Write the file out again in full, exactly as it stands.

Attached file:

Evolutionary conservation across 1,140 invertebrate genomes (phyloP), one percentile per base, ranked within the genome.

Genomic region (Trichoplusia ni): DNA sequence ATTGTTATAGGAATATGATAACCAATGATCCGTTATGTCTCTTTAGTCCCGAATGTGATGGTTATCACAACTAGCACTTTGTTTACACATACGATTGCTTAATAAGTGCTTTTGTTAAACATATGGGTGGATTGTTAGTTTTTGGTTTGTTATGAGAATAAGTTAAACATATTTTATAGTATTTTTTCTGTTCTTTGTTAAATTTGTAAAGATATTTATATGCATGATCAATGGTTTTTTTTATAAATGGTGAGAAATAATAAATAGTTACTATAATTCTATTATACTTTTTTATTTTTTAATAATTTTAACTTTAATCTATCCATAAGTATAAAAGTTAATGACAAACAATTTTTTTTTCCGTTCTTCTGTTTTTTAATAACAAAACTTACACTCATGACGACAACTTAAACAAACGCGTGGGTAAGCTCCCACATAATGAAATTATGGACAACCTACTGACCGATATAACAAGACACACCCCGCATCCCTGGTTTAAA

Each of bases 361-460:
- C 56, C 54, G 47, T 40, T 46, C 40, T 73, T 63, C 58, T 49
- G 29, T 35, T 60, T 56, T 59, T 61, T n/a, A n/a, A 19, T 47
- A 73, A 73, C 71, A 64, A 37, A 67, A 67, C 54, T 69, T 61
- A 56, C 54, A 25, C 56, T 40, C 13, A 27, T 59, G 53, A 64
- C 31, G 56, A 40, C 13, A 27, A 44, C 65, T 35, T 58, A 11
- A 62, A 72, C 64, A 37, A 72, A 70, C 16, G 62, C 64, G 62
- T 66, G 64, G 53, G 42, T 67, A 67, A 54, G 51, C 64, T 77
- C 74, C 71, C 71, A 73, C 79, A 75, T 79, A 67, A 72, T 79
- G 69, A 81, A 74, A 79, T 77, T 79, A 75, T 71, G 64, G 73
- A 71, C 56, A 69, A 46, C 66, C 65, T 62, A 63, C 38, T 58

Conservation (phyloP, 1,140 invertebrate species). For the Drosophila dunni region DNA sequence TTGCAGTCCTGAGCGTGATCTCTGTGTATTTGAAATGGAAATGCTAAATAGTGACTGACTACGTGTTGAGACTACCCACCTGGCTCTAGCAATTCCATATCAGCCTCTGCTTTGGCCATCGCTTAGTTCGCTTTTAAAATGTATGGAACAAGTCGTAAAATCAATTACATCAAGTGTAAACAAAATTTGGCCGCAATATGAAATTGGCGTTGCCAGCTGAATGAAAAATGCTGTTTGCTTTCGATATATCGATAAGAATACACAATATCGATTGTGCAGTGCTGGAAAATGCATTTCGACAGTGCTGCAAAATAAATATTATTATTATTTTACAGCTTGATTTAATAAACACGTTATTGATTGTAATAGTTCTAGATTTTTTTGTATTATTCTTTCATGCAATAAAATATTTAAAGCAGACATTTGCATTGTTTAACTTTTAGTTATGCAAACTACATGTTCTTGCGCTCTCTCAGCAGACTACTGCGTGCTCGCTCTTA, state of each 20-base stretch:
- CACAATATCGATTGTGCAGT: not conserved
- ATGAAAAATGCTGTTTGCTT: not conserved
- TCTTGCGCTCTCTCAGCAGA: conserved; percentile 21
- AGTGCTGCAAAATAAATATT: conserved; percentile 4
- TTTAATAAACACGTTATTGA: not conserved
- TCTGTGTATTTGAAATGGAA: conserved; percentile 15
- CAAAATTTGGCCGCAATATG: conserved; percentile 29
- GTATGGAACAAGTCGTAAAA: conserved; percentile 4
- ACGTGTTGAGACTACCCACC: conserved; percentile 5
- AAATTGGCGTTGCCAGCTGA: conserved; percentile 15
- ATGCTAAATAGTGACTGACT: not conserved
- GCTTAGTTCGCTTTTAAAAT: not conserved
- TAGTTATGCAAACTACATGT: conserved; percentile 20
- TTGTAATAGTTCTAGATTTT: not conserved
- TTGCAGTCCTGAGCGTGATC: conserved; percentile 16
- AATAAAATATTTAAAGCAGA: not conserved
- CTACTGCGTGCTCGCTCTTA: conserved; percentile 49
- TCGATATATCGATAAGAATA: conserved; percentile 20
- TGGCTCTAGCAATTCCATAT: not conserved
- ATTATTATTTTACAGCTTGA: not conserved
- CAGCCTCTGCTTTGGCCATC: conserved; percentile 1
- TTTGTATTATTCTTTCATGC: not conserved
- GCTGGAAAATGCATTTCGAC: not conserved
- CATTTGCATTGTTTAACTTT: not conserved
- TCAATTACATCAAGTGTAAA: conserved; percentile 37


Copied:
Evolutionary conservation across 1,140 invertebrate genomes (phyloP), one percentile per base, ranked within the genome.

Genomic region (Trichoplusia ni): DNA sequence ATTGTTATAGGAATATGATAACCAATGATCCGTTATGTCTCTTTAGTCCCGAATGTGATGGTTATCACAACTAGCACTTTGTTTACACATACGATTGCTTAATAAGTGCTTTTGTTAAACATATGGGTGGATTGTTAGTTTTTGGTTTGTTATGAGAATAAGTTAAACATATTTTATAGTATTTTTTCTGTTCTTTGTTAAATTTGTAAAGATATTTATATGCATGATCAATGGTTTTTTTTATAAATGGTGAGAAATAATAAATAGTTACTATAATTCTATTATACTTTTTTATTTTTTAATAATTTTAACTTTAATCTATCCATAAGTATAAAAGTTAATGACAAACAATTTTTTTTTCCGTTCTTCTGTTTTTTAATAACAAAACTTACACTCATGACGACAACTTAAACAAACGCGTGGGTAAGCTCCCACATAATGAAATTATGGACAACCTACTGACCGATATAACAAGACACACCCCGCATCCCTGGTTTAAA

Each of bases 361-460:
- C 56, C 54, G 47, T 40, T 46, C 40, T 73, T 63, C 58, T 49
- G 29, T 35, T 60, T 56, T 59, T 61, T n/a, A n/a, A 19, T 47
- A 73, A 73, C 71, A 64, A 37, A 67, A 67, C 54, T 69, T 61
- A 56, C 54, A 25, C 56, T 40, C 13, A 27, T 59, G 53, A 64
- C 31, G 56, A 40, C 13, A 27, A 44, C 65, T 35, T 58, A 11
- A 62, A 72, C 64, A 37, A 72, A 70, C 16, G 62, C 64, G 62
- T 66, G 64, G 53, G 42, T 67, A 67, A 54, G 51, C 64, T 77
- C 74, C 71, C 71, A 73, C 79, A 75, T 79, A 67, A 72, T 79
- G 69, A 81, A 74, A 79, T 77, T 79, A 75, T 71, G 64, G 73
- A 71, C 56, A 69, A 46, C 66, C 65, T 62, A 63, C 38, T 58

Conservation (phyloP, 1,140 invertebrate species). For the Drosophila dunni region DNA sequence TTGCAGTCCTGAGCGTGATCTCTGTGTATTTGAAATGGAAATGCTAAATAGTGACTGACTACGTGTTGAGACTACCCACCTGGCTCTAGCAATTCCATATCAGCCTCTGCTTTGGCCATCGCTTAGTTCGCTTTTAAAATGTATGGAACAAGTCGTAAAATCAATTACATCAAGTGTAAACAAAATTTGGCCGCAATATGAAATTGGCGTTGCCAGCTGAATGAAAAATGCTGTTTGCTTTCGATATATCGATAAGAATACACAATATCGATTGTGCAGTGCTGGAAAATGCATTTCGACAGTGCTGCAAAATAAATATTATTATTATTTTACAGCTTGATTTAATAAACACGTTATTGATTGTAATAGTTCTAGATTTTTTTGTATTATTCTTTCATGCAATAAAATATTTAAAGCAGACATTTGCATTGTTTAACTTTTAGTTATGCAAACTACATGTTCTTGCGCTCTCTCAGCAGACTACTGCGTGCTCGCTCTTA, state of each 20-base stretch:
- CACAATATCGATTGTGCAGT: not conserved
- ATGAAAAATGCTGTTTGCTT: not conserved
- TCTTGCGCTCTCTCAGCAGA: conserved; percentile 21
- AGTGCTGCAAAATAAATATT: conserved; percentile 4
- TTTAATAAACACGTTATTGA: not conserved
- TCTGTGTATTTGAAATGGAA: conserved; percentile 15
- CAAAATTTGGCCGCAATATG: conserved; percentile 29
- GTATGGAACAAGTCGTAAAA: conserved; percentile 4
- ACGTGTTGAGACTACCCACC: conserved; percentile 5
- AAATTGGCGTTGCCAGCTGA: conserved; percentile 15
- ATGCTAAATAGTGACTGACT: not conserved
- GCTTAGTTCGCTTTTAAAAT: not conserved
- TAGTTATGCAAACTACATGT: conserved; percentile 20
- TTGTAATAGTTCTAGATTTT: not conserved
- TTGCAGTCCTGAGCGTGATC: conserved; percentile 16
- AATAAAATATTTAAAGCAGA: not conserved
- CTACTGCGTGCTCGCTCTTA: conserved; percentile 49
- TCGATATATCGATAAGAATA: conserved; percentile 20
- TGGCTCTAGCAATTCCATAT: not conserved
- ATTATTATTTTACAGCTTGA: not conserved
- CAGCCTCTGCTTTGGCCATC: conserved; percentile 1
- TTTGTATTATTCTTTCATGC: not conserved
- GCTGGAAAATGCATTTCGAC: not conserved
- CATTTGCATTGTTTAACTTT: not conserved
- TCAATTACATCAAGTGTAAA: conserved; percentile 37